Wednesday, March 2, 2016

Fibonacci Philosophy by Nathan Coppedge

Via Quora:
Here are some insights into your question:
  1. There is no requirement for nature to obey the rules of language as humans understand them. Nature does not have to be rational, mathematical, or even physical in the way humans understand it.
  2. Thus, the universe is not just logic or what we perceive, but deep structures beyond what we can know. Hence questions like those raised in philosophy of physics and phenomenology. What is the limit of knowledge? What do we really know? And it often returns to the Socratic 'We know nothing' or, 'We know nothing at best...'
  3. In some way the universe is limited by its structures and even by the capacity to take a specific form. Thus, the-structures-that-we-do-not-know are likely to play a limited role in the expression we observe. But that limited role is larger than our capacity to understand. In general, there may be things that we do not know, even while not-knowing. In other words, we may have no idea how the universe works. We may be on an island, so to speak. We may not even know how we ARE on an island, or if an island is the relevant metaphor or not.
  4. We know, however, that in an informational sense, it is possible to observe things similar to what we observe. Thus, 'FOR SOME BEING' e.g. the most real, or most perfect, or most lucky beings, etc. what we already observe can have real relevance. If that is the case, then we can extrapolate either that we are exceptionally lucky, or there is some other more real, more perfect, or more lucky existence beyond our own experience. We can also conclude that there are other beings like us, and that we are probably not unique in the universe, if there are other people on our own planet like us. We can conceive that there is logic, because logic exists on this planet, and then we can conclude that there is any conceivable kind of logic, to the extent that we are capable of conceiving of it. We don't know the precise limit, but we know that these things are possible to the extent that we have already experienced them. If we have experience with people then we know that that there is relevance for this knowledge we have of people. And the same for any other subject.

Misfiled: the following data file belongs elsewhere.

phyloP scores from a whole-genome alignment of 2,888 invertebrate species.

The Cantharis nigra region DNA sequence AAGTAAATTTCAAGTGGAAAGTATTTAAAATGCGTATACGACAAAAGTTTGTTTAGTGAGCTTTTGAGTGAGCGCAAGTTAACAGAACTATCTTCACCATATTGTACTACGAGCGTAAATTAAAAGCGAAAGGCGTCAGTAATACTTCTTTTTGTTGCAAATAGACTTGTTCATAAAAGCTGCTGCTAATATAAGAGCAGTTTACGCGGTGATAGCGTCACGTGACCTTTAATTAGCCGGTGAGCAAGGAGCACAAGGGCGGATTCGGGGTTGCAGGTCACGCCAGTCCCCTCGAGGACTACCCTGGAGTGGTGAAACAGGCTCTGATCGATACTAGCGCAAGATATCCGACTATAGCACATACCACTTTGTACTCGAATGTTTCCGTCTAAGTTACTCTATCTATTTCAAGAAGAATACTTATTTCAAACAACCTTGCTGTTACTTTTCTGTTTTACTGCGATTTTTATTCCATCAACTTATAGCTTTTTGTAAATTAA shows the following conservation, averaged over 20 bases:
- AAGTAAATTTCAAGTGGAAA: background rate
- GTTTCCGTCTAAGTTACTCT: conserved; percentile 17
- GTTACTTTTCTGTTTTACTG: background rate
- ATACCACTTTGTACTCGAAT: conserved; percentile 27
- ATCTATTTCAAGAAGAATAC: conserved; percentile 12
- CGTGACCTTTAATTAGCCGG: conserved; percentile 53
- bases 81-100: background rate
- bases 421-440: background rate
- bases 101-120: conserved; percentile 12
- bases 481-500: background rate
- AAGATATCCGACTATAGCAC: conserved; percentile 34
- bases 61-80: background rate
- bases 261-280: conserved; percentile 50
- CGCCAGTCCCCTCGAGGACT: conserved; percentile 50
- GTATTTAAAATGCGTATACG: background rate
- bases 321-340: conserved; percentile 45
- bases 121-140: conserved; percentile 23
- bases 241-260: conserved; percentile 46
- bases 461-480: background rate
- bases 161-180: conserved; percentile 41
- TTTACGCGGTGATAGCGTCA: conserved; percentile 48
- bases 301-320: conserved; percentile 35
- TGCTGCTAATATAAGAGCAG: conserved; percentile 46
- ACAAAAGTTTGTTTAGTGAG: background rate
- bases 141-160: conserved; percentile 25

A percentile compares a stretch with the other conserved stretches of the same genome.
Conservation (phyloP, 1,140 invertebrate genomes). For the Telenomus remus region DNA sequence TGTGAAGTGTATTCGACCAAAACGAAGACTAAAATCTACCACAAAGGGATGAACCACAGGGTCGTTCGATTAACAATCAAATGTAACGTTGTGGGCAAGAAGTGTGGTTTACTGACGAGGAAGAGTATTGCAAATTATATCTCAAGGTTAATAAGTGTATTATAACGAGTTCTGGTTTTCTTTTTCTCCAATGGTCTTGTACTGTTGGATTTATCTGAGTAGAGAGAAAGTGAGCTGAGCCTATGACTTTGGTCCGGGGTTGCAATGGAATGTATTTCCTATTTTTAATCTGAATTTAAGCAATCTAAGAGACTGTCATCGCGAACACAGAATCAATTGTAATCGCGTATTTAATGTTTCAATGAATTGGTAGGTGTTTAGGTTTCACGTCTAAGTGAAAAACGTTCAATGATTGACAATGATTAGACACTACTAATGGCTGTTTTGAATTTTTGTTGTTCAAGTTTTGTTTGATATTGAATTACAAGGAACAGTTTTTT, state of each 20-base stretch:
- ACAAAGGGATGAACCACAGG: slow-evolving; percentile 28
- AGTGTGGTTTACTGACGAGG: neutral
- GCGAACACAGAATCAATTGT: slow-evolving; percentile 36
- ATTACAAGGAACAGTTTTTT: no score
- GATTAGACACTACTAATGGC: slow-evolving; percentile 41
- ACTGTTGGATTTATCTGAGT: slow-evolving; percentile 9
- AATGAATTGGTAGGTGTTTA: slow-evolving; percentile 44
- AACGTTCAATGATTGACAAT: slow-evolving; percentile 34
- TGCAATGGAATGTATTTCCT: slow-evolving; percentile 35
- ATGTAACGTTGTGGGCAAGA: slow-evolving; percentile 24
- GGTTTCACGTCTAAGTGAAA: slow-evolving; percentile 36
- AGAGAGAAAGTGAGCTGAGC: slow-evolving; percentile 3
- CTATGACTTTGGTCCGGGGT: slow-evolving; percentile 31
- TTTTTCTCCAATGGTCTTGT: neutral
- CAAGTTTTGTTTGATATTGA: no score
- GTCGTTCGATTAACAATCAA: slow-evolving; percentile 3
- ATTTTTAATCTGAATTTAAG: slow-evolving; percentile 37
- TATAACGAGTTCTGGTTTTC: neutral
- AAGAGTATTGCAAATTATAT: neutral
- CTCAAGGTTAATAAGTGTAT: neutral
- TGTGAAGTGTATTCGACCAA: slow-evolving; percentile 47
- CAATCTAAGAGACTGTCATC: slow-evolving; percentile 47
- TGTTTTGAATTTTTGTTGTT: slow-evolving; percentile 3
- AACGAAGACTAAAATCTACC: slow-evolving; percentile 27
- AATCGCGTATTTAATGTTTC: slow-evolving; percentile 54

5. Ultimately, we may conclude that the idea of infinity is relative. What is infinity, we can ask? Isn't infinity just a word we use in language or mathematics? What if it only means something when we exist? Then it is not truly infinite, is it? What if the concept of infinite is not the most infinite concept? I have found this kind of logic appealing recently. 
In conclusion, infinity or absoluteness exists, certainly, in some form. But unless it is our experience that is infinite, then we don't know of it. And where we don't know of it, it doesn't have relevance for us. So, infinity is a language concept, and a concept from mathematics. Infinity has relevance for us when language and mathematics have relevance. Absoluteness is often a spiritual concept alienated from its actual meaning in nature, if there even is one. The relevance for infinity and absoluteness is largely human-created, and even if not, depends on human life for its expression in experience.

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